Both the C-LUX and the RX10 II have zoom lenses built in. The C-LUX has a 24-360mm f/3.3-6.4 optic and the RX10 II offers a 24-200mm f/2.8-2.8 (focal lengths in full frame equivalent terms). Hence, the Leica and Sony provide the same view at the wide-angle end, but the Sony has less tele-photo reach at the long end. The RX10 II offers the faster maximum aperture.

The C-LUX writes its imaging data to SDXC cards, while the RX10 II uses SDXC or Memory Stick PRO Duo cards. Both cameras can use UHS-I cards, which provide for Ultra High Speed data transfer of up to 104 MB/s.

 

Connectivity comparison

For some imaging applications, the extent to which a camera can communicate with its environment can be an important aspect in the camera decision process. The table below provides an overview of the connectivity of the Leica C-LUX and Sony Cyber-shot DSC-RX10 II and, in particular, the interfaces the cameras (and selected comparators) provide for accessory control and data transfer.

Input-Output Connections
  Camera
Model
Hotshoe
Port
Internal
Microphone
Internal
Speaker
Microphone
Port
Headphone
Port
HDMI
Port
USB
Type
WiFi
Support
NFC
Support
Bluetooth
Support
Camera
Model
 
Leica C-LUX»-stereomono--micro2.0Y--Leica C-LUX
 
Sony RX10 II«YstereomonoYYmicro2.0YY-Sony RX10 II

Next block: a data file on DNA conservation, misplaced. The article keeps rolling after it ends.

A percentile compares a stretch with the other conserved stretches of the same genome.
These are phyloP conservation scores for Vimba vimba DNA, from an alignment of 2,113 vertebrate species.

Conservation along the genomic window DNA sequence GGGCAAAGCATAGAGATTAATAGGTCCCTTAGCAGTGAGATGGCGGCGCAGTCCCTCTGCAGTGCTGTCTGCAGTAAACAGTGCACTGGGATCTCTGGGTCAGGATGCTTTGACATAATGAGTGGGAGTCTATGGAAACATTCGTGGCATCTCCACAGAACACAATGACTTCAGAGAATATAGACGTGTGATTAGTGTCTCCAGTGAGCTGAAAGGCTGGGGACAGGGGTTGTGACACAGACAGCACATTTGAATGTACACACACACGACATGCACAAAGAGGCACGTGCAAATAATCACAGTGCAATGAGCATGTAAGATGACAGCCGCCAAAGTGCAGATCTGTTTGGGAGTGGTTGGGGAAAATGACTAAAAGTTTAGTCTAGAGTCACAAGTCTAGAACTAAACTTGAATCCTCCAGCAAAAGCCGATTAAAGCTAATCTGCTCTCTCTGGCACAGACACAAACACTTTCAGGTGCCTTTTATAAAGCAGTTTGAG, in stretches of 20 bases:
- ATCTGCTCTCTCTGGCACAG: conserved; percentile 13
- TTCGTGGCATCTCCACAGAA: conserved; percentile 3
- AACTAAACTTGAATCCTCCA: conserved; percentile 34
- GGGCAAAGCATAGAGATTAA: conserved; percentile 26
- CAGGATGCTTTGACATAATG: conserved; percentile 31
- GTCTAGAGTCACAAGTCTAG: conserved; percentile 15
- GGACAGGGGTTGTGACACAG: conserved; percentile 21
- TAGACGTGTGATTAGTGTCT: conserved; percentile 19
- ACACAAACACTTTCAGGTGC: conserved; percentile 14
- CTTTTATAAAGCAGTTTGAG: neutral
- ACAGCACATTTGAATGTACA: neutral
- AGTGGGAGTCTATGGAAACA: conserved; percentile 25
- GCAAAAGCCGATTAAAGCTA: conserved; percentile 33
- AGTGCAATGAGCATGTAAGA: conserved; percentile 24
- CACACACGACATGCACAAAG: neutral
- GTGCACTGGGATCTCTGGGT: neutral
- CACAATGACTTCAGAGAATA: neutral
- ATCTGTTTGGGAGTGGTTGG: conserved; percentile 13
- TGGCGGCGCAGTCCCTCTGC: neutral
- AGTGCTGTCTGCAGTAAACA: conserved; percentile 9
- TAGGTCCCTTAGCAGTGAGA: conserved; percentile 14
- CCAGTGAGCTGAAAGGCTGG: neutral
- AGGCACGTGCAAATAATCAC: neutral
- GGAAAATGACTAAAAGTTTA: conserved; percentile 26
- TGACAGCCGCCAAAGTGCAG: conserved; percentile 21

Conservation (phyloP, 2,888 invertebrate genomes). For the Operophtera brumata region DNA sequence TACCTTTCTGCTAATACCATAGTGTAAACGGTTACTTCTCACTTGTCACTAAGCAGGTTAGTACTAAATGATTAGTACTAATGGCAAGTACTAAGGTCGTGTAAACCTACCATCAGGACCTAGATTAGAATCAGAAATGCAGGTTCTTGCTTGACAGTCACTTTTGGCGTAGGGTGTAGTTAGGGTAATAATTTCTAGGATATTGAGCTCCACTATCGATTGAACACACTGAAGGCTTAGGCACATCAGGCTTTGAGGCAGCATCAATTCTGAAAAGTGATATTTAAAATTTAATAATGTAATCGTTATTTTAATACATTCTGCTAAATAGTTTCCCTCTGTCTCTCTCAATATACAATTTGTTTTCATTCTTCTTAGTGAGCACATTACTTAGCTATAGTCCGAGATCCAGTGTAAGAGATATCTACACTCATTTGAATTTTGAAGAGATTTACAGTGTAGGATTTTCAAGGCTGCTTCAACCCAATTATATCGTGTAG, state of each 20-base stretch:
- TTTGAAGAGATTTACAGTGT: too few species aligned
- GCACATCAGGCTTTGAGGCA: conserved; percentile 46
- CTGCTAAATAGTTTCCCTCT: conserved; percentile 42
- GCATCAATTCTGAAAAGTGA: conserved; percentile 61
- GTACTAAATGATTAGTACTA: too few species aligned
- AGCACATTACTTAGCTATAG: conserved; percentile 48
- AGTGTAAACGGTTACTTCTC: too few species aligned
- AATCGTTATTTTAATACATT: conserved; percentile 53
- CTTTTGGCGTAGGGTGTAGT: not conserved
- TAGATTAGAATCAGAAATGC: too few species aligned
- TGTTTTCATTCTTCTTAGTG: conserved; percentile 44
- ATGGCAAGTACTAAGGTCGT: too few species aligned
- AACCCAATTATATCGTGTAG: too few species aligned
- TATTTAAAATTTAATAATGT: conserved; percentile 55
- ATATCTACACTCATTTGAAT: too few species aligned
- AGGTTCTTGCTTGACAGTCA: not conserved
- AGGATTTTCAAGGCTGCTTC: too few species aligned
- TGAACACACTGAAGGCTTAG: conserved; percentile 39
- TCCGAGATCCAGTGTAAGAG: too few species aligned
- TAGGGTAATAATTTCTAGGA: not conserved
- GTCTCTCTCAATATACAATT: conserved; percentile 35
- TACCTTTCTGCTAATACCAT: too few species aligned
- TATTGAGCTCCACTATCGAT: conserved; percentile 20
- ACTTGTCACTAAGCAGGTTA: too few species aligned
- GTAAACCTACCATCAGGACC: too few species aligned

Canon G5 X Mark II« »-stereomono--micro3.1Y-YCanon G5 X Mark II
 
Canon 80D« »YstereomonoYYmini2.0YY-Canon 80D
 
Canon G3 X« »YstereomonoYYmini2.0YY-Canon G3 X
 
Leica V-LUX 5« »Ystereomono--micro2.0Y-YLeica V-LUX 5
 
Leica D-LUX 7« »Ystereomono--micro2.0Y-YLeica D-LUX 7
 
Panasonic FZ1000 II« »Ystereomono--micro2.0Y-YPanasonic FZ1000 II
 
Panasonic LX100 II« »Ystereomono--micro2.0Y-YPanasonic LX100 II
 
Panasonic FZ1000« »YstereomonoY-micro2.0YY-Panasonic FZ1000
 
Sony RX100 VII« »-stereomonoY-micro2.0YYYSony RX100 VII
 
Sony RX100 VI« »-stereomono--micro2.0YYYSony RX100 VI
 
Sony RX10 III« »YstereomonoYYmicro2.0YY-Sony RX10 III
 
Sony RX100 V« »-stereomono--micro2.0YY-Sony RX100 V
 
Sony RX100 IV« »-stereomono--micro2.0YY-Sony RX100 IV
 
Sony RX10« »YstereomonoYYmicro2.0YY-Sony RX10

It is notable that the RX10 II has a microphone port, which can help to improve the quality of audio recordings by attaching an external microphone. The C-LUX does not feature such a mic input.